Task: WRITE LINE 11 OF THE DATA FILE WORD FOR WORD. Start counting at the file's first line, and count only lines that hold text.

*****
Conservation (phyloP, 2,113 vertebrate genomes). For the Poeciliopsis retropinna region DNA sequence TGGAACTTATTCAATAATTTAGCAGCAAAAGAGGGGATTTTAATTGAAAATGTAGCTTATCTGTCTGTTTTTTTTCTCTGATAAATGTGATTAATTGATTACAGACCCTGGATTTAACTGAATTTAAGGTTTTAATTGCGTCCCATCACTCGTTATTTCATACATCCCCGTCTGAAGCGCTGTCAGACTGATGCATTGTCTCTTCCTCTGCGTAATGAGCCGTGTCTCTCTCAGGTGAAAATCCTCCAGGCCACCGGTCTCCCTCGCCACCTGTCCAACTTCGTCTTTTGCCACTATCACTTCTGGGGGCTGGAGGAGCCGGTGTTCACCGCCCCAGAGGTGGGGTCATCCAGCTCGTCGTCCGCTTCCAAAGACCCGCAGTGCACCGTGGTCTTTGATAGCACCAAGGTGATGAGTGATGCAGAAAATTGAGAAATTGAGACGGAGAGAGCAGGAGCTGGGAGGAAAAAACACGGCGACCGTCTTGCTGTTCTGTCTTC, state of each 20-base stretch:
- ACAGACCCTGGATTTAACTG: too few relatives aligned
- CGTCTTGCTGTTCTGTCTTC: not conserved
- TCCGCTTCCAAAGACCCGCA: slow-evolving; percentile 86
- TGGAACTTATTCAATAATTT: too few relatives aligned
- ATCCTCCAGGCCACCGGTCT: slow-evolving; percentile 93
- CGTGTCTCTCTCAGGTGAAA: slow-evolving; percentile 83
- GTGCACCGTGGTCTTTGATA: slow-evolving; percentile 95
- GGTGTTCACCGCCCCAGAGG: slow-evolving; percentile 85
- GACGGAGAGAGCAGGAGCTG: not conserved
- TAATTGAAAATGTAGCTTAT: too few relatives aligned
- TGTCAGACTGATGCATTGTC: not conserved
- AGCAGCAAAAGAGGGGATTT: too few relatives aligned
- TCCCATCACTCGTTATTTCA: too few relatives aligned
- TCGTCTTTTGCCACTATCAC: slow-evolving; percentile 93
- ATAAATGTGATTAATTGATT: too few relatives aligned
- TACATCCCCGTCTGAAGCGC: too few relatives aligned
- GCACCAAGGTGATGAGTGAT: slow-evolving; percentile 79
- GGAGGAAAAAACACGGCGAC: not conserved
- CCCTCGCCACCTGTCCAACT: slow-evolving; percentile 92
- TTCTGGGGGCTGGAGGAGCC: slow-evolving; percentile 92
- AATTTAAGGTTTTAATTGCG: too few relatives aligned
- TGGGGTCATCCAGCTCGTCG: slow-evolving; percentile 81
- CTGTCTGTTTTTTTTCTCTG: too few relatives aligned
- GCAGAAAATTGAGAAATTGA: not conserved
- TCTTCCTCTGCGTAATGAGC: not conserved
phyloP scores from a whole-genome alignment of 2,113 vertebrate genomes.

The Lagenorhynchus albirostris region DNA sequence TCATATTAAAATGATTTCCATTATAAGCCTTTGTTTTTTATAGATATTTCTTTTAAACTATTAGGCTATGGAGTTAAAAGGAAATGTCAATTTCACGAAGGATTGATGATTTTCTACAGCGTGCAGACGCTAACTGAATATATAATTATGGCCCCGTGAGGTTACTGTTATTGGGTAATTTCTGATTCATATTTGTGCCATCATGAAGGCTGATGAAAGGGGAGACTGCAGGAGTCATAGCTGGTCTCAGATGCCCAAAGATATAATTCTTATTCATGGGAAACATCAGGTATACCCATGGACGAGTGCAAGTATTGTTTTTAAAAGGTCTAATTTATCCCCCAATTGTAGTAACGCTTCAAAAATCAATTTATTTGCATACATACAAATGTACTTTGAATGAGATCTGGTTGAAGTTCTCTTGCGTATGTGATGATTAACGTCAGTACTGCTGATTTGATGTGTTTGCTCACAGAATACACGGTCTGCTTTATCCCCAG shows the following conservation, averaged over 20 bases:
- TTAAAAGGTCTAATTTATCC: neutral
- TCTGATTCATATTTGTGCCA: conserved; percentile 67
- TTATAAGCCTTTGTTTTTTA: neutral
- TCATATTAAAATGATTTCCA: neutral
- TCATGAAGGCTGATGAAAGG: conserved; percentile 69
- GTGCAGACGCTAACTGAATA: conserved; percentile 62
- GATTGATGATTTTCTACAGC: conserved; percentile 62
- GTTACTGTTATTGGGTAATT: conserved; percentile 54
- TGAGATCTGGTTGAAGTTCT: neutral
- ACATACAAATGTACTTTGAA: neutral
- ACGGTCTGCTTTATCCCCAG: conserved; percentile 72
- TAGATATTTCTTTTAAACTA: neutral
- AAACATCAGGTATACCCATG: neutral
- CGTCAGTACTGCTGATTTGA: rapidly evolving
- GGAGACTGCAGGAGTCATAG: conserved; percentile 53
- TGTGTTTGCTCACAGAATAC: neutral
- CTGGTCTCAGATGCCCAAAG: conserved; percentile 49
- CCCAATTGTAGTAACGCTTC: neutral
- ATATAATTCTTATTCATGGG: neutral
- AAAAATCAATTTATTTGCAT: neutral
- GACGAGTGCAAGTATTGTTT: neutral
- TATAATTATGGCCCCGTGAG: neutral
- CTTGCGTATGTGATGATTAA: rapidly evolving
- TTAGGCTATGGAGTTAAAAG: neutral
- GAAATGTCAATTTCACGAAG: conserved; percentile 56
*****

- TAATTGAAAATGTAGCTTAT: too few relatives aligned